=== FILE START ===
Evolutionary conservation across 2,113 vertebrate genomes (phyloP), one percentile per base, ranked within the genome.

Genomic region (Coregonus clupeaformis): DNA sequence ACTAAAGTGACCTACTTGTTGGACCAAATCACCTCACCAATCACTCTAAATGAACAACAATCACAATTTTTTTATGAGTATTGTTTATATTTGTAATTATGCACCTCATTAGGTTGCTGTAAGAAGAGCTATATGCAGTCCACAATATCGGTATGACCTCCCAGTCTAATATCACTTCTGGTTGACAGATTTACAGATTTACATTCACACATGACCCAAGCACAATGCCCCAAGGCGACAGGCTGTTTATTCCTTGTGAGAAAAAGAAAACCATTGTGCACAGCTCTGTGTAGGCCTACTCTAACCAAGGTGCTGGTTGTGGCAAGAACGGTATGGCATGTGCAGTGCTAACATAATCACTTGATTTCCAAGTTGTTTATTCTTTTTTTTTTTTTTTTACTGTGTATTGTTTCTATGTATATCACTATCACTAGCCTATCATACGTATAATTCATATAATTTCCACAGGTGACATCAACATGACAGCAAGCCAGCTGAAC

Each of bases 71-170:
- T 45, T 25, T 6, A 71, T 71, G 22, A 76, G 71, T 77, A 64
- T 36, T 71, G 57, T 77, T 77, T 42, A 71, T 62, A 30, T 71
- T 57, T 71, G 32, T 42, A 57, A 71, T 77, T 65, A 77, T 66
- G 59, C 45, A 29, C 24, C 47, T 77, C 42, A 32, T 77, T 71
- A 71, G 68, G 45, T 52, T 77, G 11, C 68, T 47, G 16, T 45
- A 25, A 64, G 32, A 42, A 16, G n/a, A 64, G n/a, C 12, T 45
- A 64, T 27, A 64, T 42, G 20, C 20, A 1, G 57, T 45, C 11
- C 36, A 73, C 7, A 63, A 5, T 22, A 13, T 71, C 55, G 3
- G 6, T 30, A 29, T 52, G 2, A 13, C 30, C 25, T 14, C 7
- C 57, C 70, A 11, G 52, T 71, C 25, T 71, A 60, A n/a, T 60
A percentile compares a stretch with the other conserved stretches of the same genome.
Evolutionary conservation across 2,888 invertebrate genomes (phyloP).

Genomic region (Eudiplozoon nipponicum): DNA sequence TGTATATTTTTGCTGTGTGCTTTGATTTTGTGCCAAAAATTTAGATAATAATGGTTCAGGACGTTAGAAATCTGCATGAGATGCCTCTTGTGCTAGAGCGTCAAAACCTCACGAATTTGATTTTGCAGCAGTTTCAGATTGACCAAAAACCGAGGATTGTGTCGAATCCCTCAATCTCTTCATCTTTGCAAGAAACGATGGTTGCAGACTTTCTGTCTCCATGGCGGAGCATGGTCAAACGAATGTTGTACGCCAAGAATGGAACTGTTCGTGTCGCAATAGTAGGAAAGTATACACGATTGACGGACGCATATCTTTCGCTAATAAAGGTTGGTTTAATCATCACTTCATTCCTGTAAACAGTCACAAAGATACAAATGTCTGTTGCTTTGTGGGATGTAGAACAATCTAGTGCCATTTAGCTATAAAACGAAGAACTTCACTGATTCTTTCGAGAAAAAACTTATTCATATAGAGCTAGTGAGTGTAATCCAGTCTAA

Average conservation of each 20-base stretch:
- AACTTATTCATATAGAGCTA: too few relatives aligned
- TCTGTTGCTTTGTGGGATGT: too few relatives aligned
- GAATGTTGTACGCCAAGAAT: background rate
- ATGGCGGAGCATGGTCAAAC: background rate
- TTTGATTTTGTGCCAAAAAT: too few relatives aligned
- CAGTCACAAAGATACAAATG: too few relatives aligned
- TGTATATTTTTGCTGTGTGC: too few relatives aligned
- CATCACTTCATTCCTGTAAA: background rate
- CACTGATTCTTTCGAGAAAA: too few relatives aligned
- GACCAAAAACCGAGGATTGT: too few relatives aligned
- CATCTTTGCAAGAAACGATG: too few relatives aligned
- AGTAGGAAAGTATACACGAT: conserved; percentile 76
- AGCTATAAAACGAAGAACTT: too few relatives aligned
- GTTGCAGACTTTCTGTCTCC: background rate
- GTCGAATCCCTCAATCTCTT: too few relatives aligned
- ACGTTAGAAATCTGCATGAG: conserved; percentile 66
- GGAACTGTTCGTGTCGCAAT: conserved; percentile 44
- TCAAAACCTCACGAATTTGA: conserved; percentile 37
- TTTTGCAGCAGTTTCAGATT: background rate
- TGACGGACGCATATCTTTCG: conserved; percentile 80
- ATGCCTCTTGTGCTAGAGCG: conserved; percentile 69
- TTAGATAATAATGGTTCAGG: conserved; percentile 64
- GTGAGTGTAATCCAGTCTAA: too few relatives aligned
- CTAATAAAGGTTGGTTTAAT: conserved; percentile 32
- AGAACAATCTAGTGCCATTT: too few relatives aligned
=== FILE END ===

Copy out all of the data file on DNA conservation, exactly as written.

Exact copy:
Evolutionary conservation across 2,113 vertebrate genomes (phyloP), one percentile per base, ranked within the genome.

Genomic region (Coregonus clupeaformis): DNA sequence ACTAAAGTGACCTACTTGTTGGACCAAATCACCTCACCAATCACTCTAAATGAACAACAATCACAATTTTTTTATGAGTATTGTTTATATTTGTAATTATGCACCTCATTAGGTTGCTGTAAGAAGAGCTATATGCAGTCCACAATATCGGTATGACCTCCCAGTCTAATATCACTTCTGGTTGACAGATTTACAGATTTACATTCACACATGACCCAAGCACAATGCCCCAAGGCGACAGGCTGTTTATTCCTTGTGAGAAAAAGAAAACCATTGTGCACAGCTCTGTGTAGGCCTACTCTAACCAAGGTGCTGGTTGTGGCAAGAACGGTATGGCATGTGCAGTGCTAACATAATCACTTGATTTCCAAGTTGTTTATTCTTTTTTTTTTTTTTTTACTGTGTATTGTTTCTATGTATATCACTATCACTAGCCTATCATACGTATAATTCATATAATTTCCACAGGTGACATCAACATGACAGCAAGCCAGCTGAAC

Each of bases 71-170:
- T 45, T 25, T 6, A 71, T 71, G 22, A 76, G 71, T 77, A 64
- T 36, T 71, G 57, T 77, T 77, T 42, A 71, T 62, A 30, T 71
- T 57, T 71, G 32, T 42, A 57, A 71, T 77, T 65, A 77, T 66
- G 59, C 45, A 29, C 24, C 47, T 77, C 42, A 32, T 77, T 71
- A 71, G 68, G 45, T 52, T 77, G 11, C 68, T 47, G 16, T 45
- A 25, A 64, G 32, A 42, A 16, G n/a, A 64, G n/a, C 12, T 45
- A 64, T 27, A 64, T 42, G 20, C 20, A 1, G 57, T 45, C 11
- C 36, A 73, C 7, A 63, A 5, T 22, A 13, T 71, C 55, G 3
- G 6, T 30, A 29, T 52, G 2, A 13, C 30, C 25, T 14, C 7
- C 57, C 70, A 11, G 52, T 71, C 25, T 71, A 60, A n/a, T 60
A percentile compares a stretch with the other conserved stretches of the same genome.
Evolutionary conservation across 2,888 invertebrate genomes (phyloP).

Genomic region (Eudiplozoon nipponicum): DNA sequence TGTATATTTTTGCTGTGTGCTTTGATTTTGTGCCAAAAATTTAGATAATAATGGTTCAGGACGTTAGAAATCTGCATGAGATGCCTCTTGTGCTAGAGCGTCAAAACCTCACGAATTTGATTTTGCAGCAGTTTCAGATTGACCAAAAACCGAGGATTGTGTCGAATCCCTCAATCTCTTCATCTTTGCAAGAAACGATGGTTGCAGACTTTCTGTCTCCATGGCGGAGCATGGTCAAACGAATGTTGTACGCCAAGAATGGAACTGTTCGTGTCGCAATAGTAGGAAAGTATACACGATTGACGGACGCATATCTTTCGCTAATAAAGGTTGGTTTAATCATCACTTCATTCCTGTAAACAGTCACAAAGATACAAATGTCTGTTGCTTTGTGGGATGTAGAACAATCTAGTGCCATTTAGCTATAAAACGAAGAACTTCACTGATTCTTTCGAGAAAAAACTTATTCATATAGAGCTAGTGAGTGTAATCCAGTCTAA

Average conservation of each 20-base stretch:
- AACTTATTCATATAGAGCTA: too few relatives aligned
- TCTGTTGCTTTGTGGGATGT: too few relatives aligned
- GAATGTTGTACGCCAAGAAT: background rate
- ATGGCGGAGCATGGTCAAAC: background rate
- TTTGATTTTGTGCCAAAAAT: too few relatives aligned
- CAGTCACAAAGATACAAATG: too few relatives aligned
- TGTATATTTTTGCTGTGTGC: too few relatives aligned
- CATCACTTCATTCCTGTAAA: background rate
- CACTGATTCTTTCGAGAAAA: too few relatives aligned
- GACCAAAAACCGAGGATTGT: too few relatives aligned
- CATCTTTGCAAGAAACGATG: too few relatives aligned
- AGTAGGAAAGTATACACGAT: conserved; percentile 76
- AGCTATAAAACGAAGAACTT: too few relatives aligned
- GTTGCAGACTTTCTGTCTCC: background rate
- GTCGAATCCCTCAATCTCTT: too few relatives aligned
- ACGTTAGAAATCTGCATGAG: conserved; percentile 66
- GGAACTGTTCGTGTCGCAAT: conserved; percentile 44
- TCAAAACCTCACGAATTTGA: conserved; percentile 37
- TTTTGCAGCAGTTTCAGATT: background rate
- TGACGGACGCATATCTTTCG: conserved; percentile 80
- ATGCCTCTTGTGCTAGAGCG: conserved; percentile 69
- TTAGATAATAATGGTTCAGG: conserved; percentile 64
- GTGAGTGTAATCCAGTCTAA: too few relatives aligned
- CTAATAAAGGTTGGTTTAAT: conserved; percentile 32
- AGAACAATCTAGTGCCATTT: too few relatives aligned